AN OLDISH upcountry man tall and lean,
with shaven shrunken cheeks like wilted fruits,
jogging along the road to the market town
in his patched up pair of country-made shoes
and a short tunic made of printed chintz,
a frayed umbrella tilted over his head,
a bamboo stick under his armpit.
It is a sultry morning of August,
the light is vague filtering through thin white clouds.
The last night seemed smothered
under a damp black blanket:
and today a sluggish wind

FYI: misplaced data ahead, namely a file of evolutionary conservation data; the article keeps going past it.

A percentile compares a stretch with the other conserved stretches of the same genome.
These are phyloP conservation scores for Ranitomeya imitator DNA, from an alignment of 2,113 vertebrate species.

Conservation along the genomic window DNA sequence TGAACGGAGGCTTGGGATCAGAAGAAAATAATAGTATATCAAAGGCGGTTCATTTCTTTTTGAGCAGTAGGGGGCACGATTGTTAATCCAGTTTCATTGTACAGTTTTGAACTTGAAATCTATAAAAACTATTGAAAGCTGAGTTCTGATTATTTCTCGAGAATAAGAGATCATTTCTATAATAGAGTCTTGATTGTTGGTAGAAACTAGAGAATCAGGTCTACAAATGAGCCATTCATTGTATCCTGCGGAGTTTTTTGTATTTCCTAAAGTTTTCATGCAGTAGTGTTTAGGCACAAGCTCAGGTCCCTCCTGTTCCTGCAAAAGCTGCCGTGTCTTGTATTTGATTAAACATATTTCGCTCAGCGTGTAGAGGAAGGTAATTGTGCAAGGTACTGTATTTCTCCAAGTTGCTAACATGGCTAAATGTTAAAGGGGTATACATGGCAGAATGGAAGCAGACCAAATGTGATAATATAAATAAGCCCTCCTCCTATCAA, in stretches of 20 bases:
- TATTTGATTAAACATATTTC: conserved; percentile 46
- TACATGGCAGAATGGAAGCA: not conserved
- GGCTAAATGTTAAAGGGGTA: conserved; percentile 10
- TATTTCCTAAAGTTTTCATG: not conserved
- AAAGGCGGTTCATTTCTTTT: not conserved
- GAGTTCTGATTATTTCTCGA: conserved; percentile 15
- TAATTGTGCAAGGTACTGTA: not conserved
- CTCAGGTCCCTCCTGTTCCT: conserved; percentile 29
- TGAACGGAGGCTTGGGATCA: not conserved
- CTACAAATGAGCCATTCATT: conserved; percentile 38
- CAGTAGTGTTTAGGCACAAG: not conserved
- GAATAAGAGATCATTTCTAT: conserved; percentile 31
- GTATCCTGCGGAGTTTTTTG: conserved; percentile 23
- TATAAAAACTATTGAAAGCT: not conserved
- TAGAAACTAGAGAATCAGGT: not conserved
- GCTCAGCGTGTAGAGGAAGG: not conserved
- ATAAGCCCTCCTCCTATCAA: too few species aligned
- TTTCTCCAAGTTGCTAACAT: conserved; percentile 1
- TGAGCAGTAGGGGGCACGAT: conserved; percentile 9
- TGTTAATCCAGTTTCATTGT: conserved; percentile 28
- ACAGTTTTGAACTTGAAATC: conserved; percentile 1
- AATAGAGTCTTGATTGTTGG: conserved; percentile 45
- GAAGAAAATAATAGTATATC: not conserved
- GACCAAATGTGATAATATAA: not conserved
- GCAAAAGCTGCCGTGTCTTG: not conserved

is fitfully stirring a dubious response
among amlaki leaves.
The stranger passed by the hazy skyline of my mind,
a mere person,
with no definition, no care that may trouble him,
no needs for any the least thing.
And I appeared to him for a moment
at the farthest limit of the unclaimed land of his life,
in the grey mist that separates one
from all relations.
I imagine he has his cow in his stall,
a parrot in the cage,
his wife with bangles round her arms,
the washerman for his neighbour,
the grocer's shop across the lane,
a harassing debt to the man from Peshawar,
and somewhere my own indistinct self
only as a passing person.